It Takes a Fungus to Make a Soil
Fortunately for the thirsty flowers, they get help from strange fungi waiting in the top two inches of these desert soils. In wet, fertile areas, the topsoil is constantly enriched by the carbon-containing debris of plants, including leaves, roots, and twigs. In the riotously productive rain forest, the mass of plant debris on the ground supports such a population of bacteria, insects, fungus, and other plants that few of these nutrients remain in the soil. In most other areas, the nutrients provided by decay of plant matter build up in the topsoil. Unfortunately, desert soils get very few nutrients from decaying plants. Termites gobble the bits and pieces of wood, harvester ants and rodents gather up every scrap of plant remains, and the dry, harsh climate limits the ability of soil bacteria to break down the remaining organic debris.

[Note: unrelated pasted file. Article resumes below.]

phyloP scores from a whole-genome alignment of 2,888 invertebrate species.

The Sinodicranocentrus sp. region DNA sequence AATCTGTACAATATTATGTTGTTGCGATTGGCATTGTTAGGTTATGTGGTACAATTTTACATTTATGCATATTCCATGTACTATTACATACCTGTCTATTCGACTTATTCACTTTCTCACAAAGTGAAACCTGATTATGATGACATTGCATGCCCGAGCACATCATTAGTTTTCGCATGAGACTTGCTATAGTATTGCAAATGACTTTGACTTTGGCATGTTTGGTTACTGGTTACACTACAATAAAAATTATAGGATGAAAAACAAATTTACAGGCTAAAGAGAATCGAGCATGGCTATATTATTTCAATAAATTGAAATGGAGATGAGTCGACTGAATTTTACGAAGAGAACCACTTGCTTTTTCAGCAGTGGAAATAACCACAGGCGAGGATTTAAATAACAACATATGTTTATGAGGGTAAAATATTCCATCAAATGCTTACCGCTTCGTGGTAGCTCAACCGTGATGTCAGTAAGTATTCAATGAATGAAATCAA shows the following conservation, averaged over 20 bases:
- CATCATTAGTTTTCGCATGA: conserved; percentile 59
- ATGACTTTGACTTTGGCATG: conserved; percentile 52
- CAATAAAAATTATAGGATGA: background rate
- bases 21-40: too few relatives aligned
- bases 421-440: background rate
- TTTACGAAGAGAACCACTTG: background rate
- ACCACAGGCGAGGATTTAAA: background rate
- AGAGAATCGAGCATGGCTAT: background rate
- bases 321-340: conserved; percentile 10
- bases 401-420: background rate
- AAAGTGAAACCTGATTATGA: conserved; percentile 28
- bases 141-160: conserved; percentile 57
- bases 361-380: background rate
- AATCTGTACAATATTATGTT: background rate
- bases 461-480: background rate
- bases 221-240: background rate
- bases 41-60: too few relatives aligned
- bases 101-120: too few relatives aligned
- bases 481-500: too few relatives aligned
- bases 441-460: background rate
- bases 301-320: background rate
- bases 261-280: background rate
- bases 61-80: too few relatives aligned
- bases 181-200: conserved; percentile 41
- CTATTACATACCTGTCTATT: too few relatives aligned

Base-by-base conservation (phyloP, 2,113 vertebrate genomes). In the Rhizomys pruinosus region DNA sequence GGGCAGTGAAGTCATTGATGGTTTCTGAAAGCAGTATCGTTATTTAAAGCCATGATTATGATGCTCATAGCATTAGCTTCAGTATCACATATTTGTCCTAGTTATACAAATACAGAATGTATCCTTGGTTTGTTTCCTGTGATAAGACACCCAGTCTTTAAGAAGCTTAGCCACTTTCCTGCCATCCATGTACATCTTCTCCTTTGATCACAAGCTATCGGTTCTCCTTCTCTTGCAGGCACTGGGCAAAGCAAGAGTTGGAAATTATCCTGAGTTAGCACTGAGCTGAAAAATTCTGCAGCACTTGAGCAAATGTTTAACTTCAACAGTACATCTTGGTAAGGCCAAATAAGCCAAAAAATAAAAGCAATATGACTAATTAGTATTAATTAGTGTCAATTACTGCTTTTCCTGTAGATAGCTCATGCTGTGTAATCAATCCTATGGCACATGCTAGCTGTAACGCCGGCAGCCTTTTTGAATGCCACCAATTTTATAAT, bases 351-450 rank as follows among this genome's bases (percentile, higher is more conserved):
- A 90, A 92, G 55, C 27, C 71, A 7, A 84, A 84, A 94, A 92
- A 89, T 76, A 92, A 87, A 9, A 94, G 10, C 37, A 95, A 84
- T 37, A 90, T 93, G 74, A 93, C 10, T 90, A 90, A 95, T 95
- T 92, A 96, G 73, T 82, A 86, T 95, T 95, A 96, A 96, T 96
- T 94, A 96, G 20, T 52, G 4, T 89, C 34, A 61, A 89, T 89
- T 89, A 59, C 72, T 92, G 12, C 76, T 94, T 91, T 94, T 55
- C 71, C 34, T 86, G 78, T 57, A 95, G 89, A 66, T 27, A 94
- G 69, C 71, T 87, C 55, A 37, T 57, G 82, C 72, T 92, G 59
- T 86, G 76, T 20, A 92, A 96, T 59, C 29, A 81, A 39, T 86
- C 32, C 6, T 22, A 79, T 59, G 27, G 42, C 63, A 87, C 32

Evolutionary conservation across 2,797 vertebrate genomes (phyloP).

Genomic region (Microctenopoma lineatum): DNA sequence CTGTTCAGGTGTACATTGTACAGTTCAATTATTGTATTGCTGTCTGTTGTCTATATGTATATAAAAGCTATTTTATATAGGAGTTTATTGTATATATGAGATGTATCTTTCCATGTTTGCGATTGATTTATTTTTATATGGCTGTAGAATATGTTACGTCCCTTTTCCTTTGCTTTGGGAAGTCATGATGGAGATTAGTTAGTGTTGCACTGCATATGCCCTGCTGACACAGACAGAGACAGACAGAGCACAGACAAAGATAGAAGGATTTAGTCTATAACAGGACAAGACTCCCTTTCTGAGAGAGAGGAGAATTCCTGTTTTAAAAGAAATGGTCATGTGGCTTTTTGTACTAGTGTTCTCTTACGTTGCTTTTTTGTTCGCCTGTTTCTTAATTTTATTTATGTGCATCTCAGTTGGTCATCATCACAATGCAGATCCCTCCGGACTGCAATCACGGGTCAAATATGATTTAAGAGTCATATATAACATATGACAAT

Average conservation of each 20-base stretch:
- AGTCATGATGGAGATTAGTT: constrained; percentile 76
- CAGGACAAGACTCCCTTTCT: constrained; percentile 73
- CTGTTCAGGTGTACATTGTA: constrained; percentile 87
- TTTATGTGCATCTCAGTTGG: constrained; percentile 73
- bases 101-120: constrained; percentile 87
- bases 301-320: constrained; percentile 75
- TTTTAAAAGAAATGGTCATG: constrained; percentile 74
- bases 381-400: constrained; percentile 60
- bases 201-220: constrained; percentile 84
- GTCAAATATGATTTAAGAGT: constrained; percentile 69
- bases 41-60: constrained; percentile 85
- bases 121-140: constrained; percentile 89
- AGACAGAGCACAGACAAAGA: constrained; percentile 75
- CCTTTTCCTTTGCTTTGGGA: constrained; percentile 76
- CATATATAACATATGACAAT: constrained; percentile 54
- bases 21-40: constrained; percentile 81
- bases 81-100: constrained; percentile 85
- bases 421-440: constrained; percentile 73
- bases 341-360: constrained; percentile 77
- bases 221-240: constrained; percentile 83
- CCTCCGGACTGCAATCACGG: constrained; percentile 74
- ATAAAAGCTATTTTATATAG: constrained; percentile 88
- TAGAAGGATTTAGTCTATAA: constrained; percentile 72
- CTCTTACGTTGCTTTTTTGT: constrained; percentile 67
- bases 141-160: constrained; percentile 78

Desert soils do have unique species of fungi. Most desert soils are graced by a fungus that grows in the top few inches of soil that engulf the sand grains. These fungal hyphae form a vital, symbiotic relationship with the usually short, struggling roots of desert plants. The fungus colonizes the roots of the plant, and the plant and the fungus then cooperate to grow little tendrils called mycorrhizae that envelop the root. This fungal add-on increases the root's ability to absorb moisture tenfold, maximizing the yield for the plant in the dry desert soil. In return, the plant creates energy from sunlight in its leaves and feeds the buried fungus. As a sort of final tip, the fungus also helps the roots absorb essential minerals like phosphorus, zinc, and copper, normally scarce in the impoverished desert soils. This interdependent soil chemistry helps account for the extraordinary delicacy of many desert soils. For instance, during World War II, General George Patton's troops practiced tank maneuvers in many areas of the Mojave Desert. Now some 60 years later, the tank tracks remain clearly visible in the slow-healing desert soil because the tanks destroyed the fungal networks and prevented any other plants from taking root.